British manufacturing output continued to show improvement on its 2010 results but fears have been raised following June's reduction compared with the previous month.
Total manufacturing output increased by 2.1% in June 2011 compared to the same month a year ago although between May and June 2011, manufacturing output decreased by 0.4%.
Over the 12 months to June, output increased in eight of the 13 sub-sectors and fell in five sub-sectors. The largest contributors to the increase were the electrical and optical equipment industries which increased by 7.6%, the transport equipment industries which increased by 5.6% and the machinery and equipment industries which increased by 6.1%. The largest negative contribution to overall output was a decrease of 3.2% in the chemicals and man made fibres industries.
Between May and June 2011, manufacturing output decreased by 0.4 per cent. Output decreased in eight of the 13 sub-sectors and fell in five sub-sectors. The largest contributors to the decrease were the transport equipment industries which decreased by
1.7%, the paper, printing and publishing industries which decreased by 1.2% and the chemical and man made fibres industries which decreased by 1.1 per cent. The largest positive contribution to overall output was an increase of 4.1% in the textiles and leather clothing industries.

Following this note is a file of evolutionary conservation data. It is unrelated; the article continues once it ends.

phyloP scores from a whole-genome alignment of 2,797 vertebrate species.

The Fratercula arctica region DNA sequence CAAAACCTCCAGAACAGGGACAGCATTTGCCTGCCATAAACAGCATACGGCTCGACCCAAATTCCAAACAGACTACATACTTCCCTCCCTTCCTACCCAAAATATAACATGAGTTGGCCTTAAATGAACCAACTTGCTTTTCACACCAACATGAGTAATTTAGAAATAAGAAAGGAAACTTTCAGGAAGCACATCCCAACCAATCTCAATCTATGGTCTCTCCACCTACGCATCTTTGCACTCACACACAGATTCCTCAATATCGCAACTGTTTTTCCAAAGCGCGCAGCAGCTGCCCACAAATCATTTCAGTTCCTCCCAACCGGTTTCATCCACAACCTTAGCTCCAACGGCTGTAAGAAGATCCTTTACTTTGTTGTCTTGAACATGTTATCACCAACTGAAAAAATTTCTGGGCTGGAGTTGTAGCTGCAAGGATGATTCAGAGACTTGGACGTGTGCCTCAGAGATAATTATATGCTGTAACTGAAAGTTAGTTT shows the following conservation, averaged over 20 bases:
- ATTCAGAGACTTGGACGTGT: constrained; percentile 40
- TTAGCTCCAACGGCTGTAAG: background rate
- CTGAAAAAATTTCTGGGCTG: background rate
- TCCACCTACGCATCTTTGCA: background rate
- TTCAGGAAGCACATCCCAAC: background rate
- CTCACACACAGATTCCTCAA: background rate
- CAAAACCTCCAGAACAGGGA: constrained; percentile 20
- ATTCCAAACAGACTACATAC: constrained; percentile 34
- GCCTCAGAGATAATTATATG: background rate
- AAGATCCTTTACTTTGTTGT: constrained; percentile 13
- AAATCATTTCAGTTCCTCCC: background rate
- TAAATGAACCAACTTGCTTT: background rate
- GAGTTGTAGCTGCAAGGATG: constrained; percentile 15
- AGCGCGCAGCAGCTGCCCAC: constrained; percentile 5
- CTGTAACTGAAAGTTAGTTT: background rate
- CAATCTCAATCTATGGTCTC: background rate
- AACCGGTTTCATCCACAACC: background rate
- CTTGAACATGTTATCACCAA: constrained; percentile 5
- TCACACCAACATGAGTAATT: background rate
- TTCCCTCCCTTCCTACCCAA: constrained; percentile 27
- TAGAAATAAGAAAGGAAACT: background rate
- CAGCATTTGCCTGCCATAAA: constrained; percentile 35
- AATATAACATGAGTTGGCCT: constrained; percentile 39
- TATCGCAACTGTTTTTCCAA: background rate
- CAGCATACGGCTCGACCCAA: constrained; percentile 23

“These figures failed to deliver much positive news despite some sectors bucking the downward trend,” said Lee Hopley, chief economist at EEF, the manufacturers’ organisation. “While production is still firmly up on a year ago, we are picking up some clear signs that confidence is quickly ebbing away, given growing concerns over debt and the prospect of a slowdown in global growth.”
The decrease in the industrial sector added to a collection of poor UK economic news. The FTSE 100 index in London fell 5.5% yesterday after the data was released, and was trading 106 points lower at 4963 at 11:05am yesterday, a fall of 2%. This morning the pound had weakened against both the dollar and euro.
Mervyn King, governor of the Bank of England, will announce new growth and inflation forecasts today, his first comments since the US lost its AAA credit rating last week.